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(12) United States Patent
Chagoly et al.
(io) Patent No.: (45) Date of Patent:
US 7,424,720 B2 Sep. 9, 2008
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8 Claims, 2 Drawing Sheets
PROCESS AND IMPLEMENTATION FOR
DYNAMICALLY DETERMINING PROBE
ENABLEMENT USING OUT OF PROCESS
BACKGROUND OF THE INVENTION
1. Technical Field
The present invention relates generally to an improved data processing system and, more specifically, to a method, appa- io ratus, and computer instructions for dynamically determining probe enablement using out of process correlating tokens.
2. Description of Related Art
Performance monitoring is often used in optimizing the use of software in a system. A performance monitor is generally 15 regarded as a facility incorporated into a processor to assist in analyzing selected characteristics of a system by determining a machine's state at a particular point in time. One method of monitoring system performance is to monitor the system using a transactional-based view. In this manner, the performance monitor may access the end-user experience by track- 20 ing the execution path of a transaction to locate where problems occur. Thus, the end user's experience is taken into account in determining if the system is providing the service needed. The performance monitor used may be any suitable transaction-based monitoring system, such as, for example, 25 IBM Tivoli Monitoring and Transaction Performance, a product of International Business Machines Corporation in Armonk, N.Y.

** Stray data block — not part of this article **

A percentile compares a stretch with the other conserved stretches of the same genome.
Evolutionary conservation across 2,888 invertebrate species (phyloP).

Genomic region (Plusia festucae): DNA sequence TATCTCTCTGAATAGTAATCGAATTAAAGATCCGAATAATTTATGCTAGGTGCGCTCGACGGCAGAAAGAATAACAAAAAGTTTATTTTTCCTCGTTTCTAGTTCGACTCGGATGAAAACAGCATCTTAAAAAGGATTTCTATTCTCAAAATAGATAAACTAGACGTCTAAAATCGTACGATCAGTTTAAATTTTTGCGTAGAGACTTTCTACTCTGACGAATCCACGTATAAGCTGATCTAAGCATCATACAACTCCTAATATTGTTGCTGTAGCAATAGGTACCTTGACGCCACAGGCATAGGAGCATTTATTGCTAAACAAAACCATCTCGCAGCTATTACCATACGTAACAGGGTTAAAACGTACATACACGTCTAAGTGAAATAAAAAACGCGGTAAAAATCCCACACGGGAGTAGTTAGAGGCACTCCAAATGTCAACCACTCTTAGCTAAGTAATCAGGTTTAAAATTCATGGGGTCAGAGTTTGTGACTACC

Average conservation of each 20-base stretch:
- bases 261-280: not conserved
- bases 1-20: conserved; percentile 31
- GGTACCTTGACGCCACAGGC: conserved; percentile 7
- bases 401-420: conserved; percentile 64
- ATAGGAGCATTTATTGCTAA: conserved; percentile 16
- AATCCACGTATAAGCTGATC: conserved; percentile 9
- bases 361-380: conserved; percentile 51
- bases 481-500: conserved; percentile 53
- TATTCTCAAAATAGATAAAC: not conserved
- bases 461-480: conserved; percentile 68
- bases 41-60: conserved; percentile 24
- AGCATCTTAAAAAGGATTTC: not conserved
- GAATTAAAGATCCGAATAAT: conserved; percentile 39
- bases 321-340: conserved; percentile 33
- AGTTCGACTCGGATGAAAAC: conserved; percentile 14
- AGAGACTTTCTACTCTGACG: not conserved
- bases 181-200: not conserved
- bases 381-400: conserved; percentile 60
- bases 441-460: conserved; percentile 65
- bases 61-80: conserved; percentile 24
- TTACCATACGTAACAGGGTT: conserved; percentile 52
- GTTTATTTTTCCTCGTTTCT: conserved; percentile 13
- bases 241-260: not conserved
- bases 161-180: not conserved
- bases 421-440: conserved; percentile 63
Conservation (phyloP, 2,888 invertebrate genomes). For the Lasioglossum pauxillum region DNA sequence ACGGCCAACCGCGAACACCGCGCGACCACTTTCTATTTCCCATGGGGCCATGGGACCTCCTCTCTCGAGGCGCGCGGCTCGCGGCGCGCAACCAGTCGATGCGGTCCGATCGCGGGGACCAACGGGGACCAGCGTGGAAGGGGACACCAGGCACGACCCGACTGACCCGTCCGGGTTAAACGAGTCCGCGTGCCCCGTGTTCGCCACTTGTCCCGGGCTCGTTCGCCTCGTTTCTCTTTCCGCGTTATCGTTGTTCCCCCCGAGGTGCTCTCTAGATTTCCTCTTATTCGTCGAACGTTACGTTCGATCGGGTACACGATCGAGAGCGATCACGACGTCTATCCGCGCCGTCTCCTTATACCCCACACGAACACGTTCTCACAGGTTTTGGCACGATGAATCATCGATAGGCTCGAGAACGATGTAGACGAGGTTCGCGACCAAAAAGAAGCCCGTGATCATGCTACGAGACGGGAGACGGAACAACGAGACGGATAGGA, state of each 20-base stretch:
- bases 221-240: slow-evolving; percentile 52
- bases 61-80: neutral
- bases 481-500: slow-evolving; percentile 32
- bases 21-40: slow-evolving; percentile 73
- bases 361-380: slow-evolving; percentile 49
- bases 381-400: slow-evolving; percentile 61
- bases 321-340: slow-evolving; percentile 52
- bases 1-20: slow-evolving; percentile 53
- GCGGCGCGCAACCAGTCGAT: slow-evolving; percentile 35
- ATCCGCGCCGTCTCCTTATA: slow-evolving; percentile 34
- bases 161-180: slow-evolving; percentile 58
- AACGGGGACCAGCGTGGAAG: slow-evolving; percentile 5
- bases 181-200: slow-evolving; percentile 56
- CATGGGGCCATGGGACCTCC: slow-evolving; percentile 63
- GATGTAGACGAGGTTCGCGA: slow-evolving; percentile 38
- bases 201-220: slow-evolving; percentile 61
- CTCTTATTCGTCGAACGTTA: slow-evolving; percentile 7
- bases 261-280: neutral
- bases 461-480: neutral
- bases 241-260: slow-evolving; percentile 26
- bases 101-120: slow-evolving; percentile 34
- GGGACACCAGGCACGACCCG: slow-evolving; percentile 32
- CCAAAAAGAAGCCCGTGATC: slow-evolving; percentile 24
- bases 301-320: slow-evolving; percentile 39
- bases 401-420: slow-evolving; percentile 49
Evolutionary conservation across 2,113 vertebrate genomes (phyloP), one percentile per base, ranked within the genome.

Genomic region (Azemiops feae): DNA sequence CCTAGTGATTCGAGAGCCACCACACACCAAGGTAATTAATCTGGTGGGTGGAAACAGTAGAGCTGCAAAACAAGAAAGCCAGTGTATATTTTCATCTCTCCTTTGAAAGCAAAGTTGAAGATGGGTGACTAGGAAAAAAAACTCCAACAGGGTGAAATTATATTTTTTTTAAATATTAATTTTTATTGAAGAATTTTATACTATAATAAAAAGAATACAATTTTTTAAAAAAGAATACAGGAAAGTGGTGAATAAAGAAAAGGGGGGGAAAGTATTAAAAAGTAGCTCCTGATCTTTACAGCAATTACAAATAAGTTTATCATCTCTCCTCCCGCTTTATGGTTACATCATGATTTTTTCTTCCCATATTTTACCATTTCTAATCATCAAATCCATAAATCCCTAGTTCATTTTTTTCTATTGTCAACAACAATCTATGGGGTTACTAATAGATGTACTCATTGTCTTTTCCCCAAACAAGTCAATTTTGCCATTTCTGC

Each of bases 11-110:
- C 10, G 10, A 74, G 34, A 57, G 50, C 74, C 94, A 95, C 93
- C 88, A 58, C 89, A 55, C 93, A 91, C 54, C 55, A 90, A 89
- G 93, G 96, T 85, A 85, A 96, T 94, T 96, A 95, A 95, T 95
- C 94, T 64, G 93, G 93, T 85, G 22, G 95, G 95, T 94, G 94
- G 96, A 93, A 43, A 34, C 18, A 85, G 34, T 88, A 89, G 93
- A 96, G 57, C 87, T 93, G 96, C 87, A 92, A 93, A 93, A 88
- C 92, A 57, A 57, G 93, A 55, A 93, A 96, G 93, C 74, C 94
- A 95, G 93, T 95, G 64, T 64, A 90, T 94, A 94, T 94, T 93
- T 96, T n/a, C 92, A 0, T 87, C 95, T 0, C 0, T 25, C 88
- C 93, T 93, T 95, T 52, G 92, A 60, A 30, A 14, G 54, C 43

A number of performance monitoring tools have been developed to monitor and analyze the performance of appli- 30 cations within a system. As Java continues to become the Internet's dominant programming environment, Java applications are becoming increasingly more prevalent as the type of application used to support server and client computers. Java applications are also becoming more increasingly com- 35 mon in intranets and in other types of networks used in businesses.
Java is an object oriented programming language and environment focusing on defining data as objects and the methods that may be applied to those objects. Java supports only a single inheritance, meaning that each class can inherit from 40 only one other class at any given time. Java also allows for the creation of totally abstract classes known as interfaces, which allow the defining of methods that may be shared with several classes without regard for how other classes are handling the methods. 45
The Java virtual machine (JVM) is a virtual computer component that resides only in memory. The JVM allows Java programs to be executed on a different platform as opposed to only the one platform for which the code was compiled. Java programs are compiled for the JVM. In this manner, Java is 50 able to support applications for many types of data processing systems, which may contain a variety of central processing units and operating systems architectures. To enable a Java application to execute on different types of data processing systems, a compiler typically generates an architecture-neu- 55 tral file format—the compiled code is executable on many processors, given the presence of the Java run-time system. The Java compiler generates bytecode instructions that are non-specific to a particular computer architecture. A bytecode is a machine independent code generated by the Java compiler and executed by a Java interpreter. A Java interpreter 60 is a part in the JVM that alternately decodes and interprets a bytecode or bytecodes. These bytecode instructions are designed to be easy to interpret on any computer and easily translated on the fly into native machine code.